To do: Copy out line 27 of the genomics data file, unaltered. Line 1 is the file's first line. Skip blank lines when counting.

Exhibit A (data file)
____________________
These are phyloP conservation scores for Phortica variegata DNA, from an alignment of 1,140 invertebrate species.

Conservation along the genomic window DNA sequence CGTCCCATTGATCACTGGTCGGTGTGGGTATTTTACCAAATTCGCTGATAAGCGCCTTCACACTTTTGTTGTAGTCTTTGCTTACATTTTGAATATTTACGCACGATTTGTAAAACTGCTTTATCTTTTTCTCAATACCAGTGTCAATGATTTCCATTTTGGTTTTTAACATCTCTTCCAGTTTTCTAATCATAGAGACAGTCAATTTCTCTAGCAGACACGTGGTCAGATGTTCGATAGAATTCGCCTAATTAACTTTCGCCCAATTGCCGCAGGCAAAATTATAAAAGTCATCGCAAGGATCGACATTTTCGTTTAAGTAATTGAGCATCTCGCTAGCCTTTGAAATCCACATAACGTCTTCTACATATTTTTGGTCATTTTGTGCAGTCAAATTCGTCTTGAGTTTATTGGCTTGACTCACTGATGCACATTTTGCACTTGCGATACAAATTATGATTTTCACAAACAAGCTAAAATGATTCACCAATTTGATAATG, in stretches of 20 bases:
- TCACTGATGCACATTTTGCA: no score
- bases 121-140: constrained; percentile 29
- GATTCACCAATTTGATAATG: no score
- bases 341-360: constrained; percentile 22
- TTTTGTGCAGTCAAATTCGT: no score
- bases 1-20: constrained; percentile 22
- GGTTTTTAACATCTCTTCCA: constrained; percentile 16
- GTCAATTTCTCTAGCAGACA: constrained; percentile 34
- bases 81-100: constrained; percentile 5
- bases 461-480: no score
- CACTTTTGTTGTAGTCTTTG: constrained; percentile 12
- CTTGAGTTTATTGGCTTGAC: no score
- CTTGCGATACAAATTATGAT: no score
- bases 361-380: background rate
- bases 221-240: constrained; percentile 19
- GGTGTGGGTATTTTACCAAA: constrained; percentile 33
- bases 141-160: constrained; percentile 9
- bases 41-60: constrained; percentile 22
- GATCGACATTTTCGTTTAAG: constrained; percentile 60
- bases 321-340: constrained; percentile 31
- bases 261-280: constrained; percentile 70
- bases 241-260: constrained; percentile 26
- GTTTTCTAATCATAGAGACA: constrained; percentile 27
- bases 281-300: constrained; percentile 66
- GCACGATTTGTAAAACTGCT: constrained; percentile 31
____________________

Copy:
- GCACGATTTGTAAAACTGCT: constrained; percentile 31